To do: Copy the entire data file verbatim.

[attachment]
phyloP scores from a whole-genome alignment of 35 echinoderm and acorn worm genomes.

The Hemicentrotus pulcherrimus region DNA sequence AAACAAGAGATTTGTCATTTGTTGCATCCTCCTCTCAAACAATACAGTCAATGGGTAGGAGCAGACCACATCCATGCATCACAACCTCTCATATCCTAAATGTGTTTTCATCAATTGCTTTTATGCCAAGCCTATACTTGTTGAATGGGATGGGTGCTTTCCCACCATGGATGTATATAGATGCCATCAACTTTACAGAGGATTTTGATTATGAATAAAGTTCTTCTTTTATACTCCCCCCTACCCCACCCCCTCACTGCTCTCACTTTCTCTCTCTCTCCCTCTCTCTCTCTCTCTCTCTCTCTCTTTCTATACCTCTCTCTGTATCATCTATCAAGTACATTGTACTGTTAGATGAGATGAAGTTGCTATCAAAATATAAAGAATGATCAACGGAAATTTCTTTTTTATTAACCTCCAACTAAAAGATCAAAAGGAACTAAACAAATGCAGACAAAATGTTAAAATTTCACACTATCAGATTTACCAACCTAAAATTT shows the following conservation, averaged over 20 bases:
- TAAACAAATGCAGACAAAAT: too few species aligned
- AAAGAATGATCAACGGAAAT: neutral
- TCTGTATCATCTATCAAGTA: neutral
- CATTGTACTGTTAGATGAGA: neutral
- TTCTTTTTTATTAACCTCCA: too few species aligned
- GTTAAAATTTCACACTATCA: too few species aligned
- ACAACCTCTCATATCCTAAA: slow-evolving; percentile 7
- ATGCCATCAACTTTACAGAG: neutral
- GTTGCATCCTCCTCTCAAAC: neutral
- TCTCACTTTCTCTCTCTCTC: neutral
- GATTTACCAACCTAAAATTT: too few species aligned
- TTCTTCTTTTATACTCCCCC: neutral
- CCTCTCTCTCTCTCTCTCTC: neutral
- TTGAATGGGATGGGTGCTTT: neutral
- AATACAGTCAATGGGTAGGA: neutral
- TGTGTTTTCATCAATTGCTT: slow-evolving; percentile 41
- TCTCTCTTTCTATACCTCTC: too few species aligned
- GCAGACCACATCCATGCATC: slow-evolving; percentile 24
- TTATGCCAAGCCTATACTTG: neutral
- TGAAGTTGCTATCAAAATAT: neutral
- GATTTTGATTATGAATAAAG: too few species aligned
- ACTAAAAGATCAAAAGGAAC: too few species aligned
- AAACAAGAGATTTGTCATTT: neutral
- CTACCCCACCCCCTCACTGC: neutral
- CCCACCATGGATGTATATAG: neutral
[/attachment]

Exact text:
phyloP scores from a whole-genome alignment of 35 echinoderm and acorn worm genomes.

The Hemicentrotus pulcherrimus region DNA sequence AAACAAGAGATTTGTCATTTGTTGCATCCTCCTCTCAAACAATACAGTCAATGGGTAGGAGCAGACCACATCCATGCATCACAACCTCTCATATCCTAAATGTGTTTTCATCAATTGCTTTTATGCCAAGCCTATACTTGTTGAATGGGATGGGTGCTTTCCCACCATGGATGTATATAGATGCCATCAACTTTACAGAGGATTTTGATTATGAATAAAGTTCTTCTTTTATACTCCCCCCTACCCCACCCCCTCACTGCTCTCACTTTCTCTCTCTCTCCCTCTCTCTCTCTCTCTCTCTCTCTCTTTCTATACCTCTCTCTGTATCATCTATCAAGTACATTGTACTGTTAGATGAGATGAAGTTGCTATCAAAATATAAAGAATGATCAACGGAAATTTCTTTTTTATTAACCTCCAACTAAAAGATCAAAAGGAACTAAACAAATGCAGACAAAATGTTAAAATTTCACACTATCAGATTTACCAACCTAAAATTT shows the following conservation, averaged over 20 bases:
- TAAACAAATGCAGACAAAAT: too few species aligned
- AAAGAATGATCAACGGAAAT: neutral
- TCTGTATCATCTATCAAGTA: neutral
- CATTGTACTGTTAGATGAGA: neutral
- TTCTTTTTTATTAACCTCCA: too few species aligned
- GTTAAAATTTCACACTATCA: too few species aligned
- ACAACCTCTCATATCCTAAA: slow-evolving; percentile 7
- ATGCCATCAACTTTACAGAG: neutral
- GTTGCATCCTCCTCTCAAAC: neutral
- TCTCACTTTCTCTCTCTCTC: neutral
- GATTTACCAACCTAAAATTT: too few species aligned
- TTCTTCTTTTATACTCCCCC: neutral
- CCTCTCTCTCTCTCTCTCTC: neutral
- TTGAATGGGATGGGTGCTTT: neutral
- AATACAGTCAATGGGTAGGA: neutral
- TGTGTTTTCATCAATTGCTT: slow-evolving; percentile 41
- TCTCTCTTTCTATACCTCTC: too few species aligned
- GCAGACCACATCCATGCATC: slow-evolving; percentile 24
- TTATGCCAAGCCTATACTTG: neutral
- TGAAGTTGCTATCAAAATAT: neutral
- GATTTTGATTATGAATAAAG: too few species aligned
- ACTAAAAGATCAAAAGGAAC: too few species aligned
- AAACAAGAGATTTGTCATTT: neutral
- CTACCCCACCCCCTCACTGC: neutral
- CCCACCATGGATGTATATAG: neutral